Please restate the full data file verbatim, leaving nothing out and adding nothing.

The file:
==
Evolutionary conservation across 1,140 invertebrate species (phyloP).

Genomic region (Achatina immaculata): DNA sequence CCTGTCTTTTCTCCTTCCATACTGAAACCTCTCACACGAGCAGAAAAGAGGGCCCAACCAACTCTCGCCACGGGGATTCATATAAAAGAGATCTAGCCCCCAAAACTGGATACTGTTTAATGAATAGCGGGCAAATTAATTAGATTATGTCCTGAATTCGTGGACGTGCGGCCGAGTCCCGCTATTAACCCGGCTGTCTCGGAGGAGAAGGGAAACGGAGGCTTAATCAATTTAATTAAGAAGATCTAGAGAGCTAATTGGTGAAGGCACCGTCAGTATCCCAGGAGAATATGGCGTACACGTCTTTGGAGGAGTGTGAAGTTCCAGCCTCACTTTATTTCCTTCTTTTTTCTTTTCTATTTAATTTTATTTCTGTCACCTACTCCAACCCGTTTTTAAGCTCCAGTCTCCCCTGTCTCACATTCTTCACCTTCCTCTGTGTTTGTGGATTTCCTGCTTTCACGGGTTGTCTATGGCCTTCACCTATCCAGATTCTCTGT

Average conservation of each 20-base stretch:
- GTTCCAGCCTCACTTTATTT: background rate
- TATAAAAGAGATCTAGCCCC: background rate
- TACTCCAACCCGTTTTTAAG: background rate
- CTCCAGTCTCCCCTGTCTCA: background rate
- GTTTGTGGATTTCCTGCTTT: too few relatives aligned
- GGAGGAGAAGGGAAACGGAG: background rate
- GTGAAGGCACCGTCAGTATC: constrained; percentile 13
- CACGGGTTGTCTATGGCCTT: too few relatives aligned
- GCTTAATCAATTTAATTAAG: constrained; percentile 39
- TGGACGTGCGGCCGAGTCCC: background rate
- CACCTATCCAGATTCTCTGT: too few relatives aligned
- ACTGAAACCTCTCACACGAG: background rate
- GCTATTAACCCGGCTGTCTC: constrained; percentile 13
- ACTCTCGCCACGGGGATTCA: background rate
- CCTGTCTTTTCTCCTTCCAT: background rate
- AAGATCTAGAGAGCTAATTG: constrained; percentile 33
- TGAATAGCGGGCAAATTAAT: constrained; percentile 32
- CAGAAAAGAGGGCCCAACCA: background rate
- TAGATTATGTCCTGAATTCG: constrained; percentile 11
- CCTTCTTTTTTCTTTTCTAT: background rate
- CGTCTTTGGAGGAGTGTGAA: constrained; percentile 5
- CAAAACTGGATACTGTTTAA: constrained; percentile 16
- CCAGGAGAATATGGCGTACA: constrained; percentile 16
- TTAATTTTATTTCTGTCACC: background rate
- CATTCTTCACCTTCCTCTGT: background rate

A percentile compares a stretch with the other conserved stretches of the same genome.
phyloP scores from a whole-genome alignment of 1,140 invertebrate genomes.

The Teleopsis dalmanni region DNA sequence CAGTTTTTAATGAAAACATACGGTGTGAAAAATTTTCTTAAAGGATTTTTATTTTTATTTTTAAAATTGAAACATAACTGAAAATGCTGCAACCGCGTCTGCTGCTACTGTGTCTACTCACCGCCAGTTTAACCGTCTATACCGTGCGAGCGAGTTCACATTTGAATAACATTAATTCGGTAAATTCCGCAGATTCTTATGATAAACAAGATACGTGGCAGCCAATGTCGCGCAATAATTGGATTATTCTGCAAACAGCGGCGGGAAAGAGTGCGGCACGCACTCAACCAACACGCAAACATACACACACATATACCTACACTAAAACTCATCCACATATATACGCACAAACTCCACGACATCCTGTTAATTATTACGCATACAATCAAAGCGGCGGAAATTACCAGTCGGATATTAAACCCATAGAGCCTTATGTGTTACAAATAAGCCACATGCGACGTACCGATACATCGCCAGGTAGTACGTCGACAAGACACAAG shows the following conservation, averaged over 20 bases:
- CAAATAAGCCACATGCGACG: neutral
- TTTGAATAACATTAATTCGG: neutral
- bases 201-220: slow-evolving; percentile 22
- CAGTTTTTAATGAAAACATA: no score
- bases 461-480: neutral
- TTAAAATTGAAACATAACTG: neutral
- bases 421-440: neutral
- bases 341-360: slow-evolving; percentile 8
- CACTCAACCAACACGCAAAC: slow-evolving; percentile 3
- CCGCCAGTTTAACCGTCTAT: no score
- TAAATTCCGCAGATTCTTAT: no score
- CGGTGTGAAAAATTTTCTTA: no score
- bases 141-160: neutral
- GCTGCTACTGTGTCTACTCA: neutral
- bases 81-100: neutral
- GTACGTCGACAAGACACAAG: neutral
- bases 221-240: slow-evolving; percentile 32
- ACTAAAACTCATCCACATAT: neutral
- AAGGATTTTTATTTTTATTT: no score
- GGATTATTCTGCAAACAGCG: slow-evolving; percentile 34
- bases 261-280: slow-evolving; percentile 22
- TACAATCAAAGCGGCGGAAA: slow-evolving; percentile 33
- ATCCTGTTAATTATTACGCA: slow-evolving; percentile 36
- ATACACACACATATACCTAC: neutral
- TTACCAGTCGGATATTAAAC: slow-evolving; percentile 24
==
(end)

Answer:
Evolutionary conservation across 1,140 invertebrate species (phyloP).

Genomic region (Achatina immaculata): DNA sequence CCTGTCTTTTCTCCTTCCATACTGAAACCTCTCACACGAGCAGAAAAGAGGGCCCAACCAACTCTCGCCACGGGGATTCATATAAAAGAGATCTAGCCCCCAAAACTGGATACTGTTTAATGAATAGCGGGCAAATTAATTAGATTATGTCCTGAATTCGTGGACGTGCGGCCGAGTCCCGCTATTAACCCGGCTGTCTCGGAGGAGAAGGGAAACGGAGGCTTAATCAATTTAATTAAGAAGATCTAGAGAGCTAATTGGTGAAGGCACCGTCAGTATCCCAGGAGAATATGGCGTACACGTCTTTGGAGGAGTGTGAAGTTCCAGCCTCACTTTATTTCCTTCTTTTTTCTTTTCTATTTAATTTTATTTCTGTCACCTACTCCAACCCGTTTTTAAGCTCCAGTCTCCCCTGTCTCACATTCTTCACCTTCCTCTGTGTTTGTGGATTTCCTGCTTTCACGGGTTGTCTATGGCCTTCACCTATCCAGATTCTCTGT

Average conservation of each 20-base stretch:
- GTTCCAGCCTCACTTTATTT: background rate
- TATAAAAGAGATCTAGCCCC: background rate
- TACTCCAACCCGTTTTTAAG: background rate
- CTCCAGTCTCCCCTGTCTCA: background rate
- GTTTGTGGATTTCCTGCTTT: too few relatives aligned
- GGAGGAGAAGGGAAACGGAG: background rate
- GTGAAGGCACCGTCAGTATC: constrained; percentile 13
- CACGGGTTGTCTATGGCCTT: too few relatives aligned
- GCTTAATCAATTTAATTAAG: constrained; percentile 39
- TGGACGTGCGGCCGAGTCCC: background rate
- CACCTATCCAGATTCTCTGT: too few relatives aligned
- ACTGAAACCTCTCACACGAG: background rate
- GCTATTAACCCGGCTGTCTC: constrained; percentile 13
- ACTCTCGCCACGGGGATTCA: background rate
- CCTGTCTTTTCTCCTTCCAT: background rate
- AAGATCTAGAGAGCTAATTG: constrained; percentile 33
- TGAATAGCGGGCAAATTAAT: constrained; percentile 32
- CAGAAAAGAGGGCCCAACCA: background rate
- TAGATTATGTCCTGAATTCG: constrained; percentile 11
- CCTTCTTTTTTCTTTTCTAT: background rate
- CGTCTTTGGAGGAGTGTGAA: constrained; percentile 5
- CAAAACTGGATACTGTTTAA: constrained; percentile 16
- CCAGGAGAATATGGCGTACA: constrained; percentile 16
- TTAATTTTATTTCTGTCACC: background rate
- CATTCTTCACCTTCCTCTGT: background rate

A percentile compares a stretch with the other conserved stretches of the same genome.
phyloP scores from a whole-genome alignment of 1,140 invertebrate genomes.

The Teleopsis dalmanni region DNA sequence CAGTTTTTAATGAAAACATACGGTGTGAAAAATTTTCTTAAAGGATTTTTATTTTTATTTTTAAAATTGAAACATAACTGAAAATGCTGCAACCGCGTCTGCTGCTACTGTGTCTACTCACCGCCAGTTTAACCGTCTATACCGTGCGAGCGAGTTCACATTTGAATAACATTAATTCGGTAAATTCCGCAGATTCTTATGATAAACAAGATACGTGGCAGCCAATGTCGCGCAATAATTGGATTATTCTGCAAACAGCGGCGGGAAAGAGTGCGGCACGCACTCAACCAACACGCAAACATACACACACATATACCTACACTAAAACTCATCCACATATATACGCACAAACTCCACGACATCCTGTTAATTATTACGCATACAATCAAAGCGGCGGAAATTACCAGTCGGATATTAAACCCATAGAGCCTTATGTGTTACAAATAAGCCACATGCGACGTACCGATACATCGCCAGGTAGTACGTCGACAAGACACAAG shows the following conservation, averaged over 20 bases:
- CAAATAAGCCACATGCGACG: neutral
- TTTGAATAACATTAATTCGG: neutral
- bases 201-220: slow-evolving; percentile 22
- CAGTTTTTAATGAAAACATA: no score
- bases 461-480: neutral
- TTAAAATTGAAACATAACTG: neutral
- bases 421-440: neutral
- bases 341-360: slow-evolving; percentile 8
- CACTCAACCAACACGCAAAC: slow-evolving; percentile 3
- CCGCCAGTTTAACCGTCTAT: no score
- TAAATTCCGCAGATTCTTAT: no score
- CGGTGTGAAAAATTTTCTTA: no score
- bases 141-160: neutral
- GCTGCTACTGTGTCTACTCA: neutral
- bases 81-100: neutral
- GTACGTCGACAAGACACAAG: neutral
- bases 221-240: slow-evolving; percentile 32
- ACTAAAACTCATCCACATAT: neutral
- AAGGATTTTTATTTTTATTT: no score
- GGATTATTCTGCAAACAGCG: slow-evolving; percentile 34
- bases 261-280: slow-evolving; percentile 22
- TACAATCAAAGCGGCGGAAA: slow-evolving; percentile 33
- ATCCTGTTAATTATTACGCA: slow-evolving; percentile 36
- ATACACACACATATACCTAC: neutral
- TTACCAGTCGGATATTAAAC: slow-evolving; percentile 24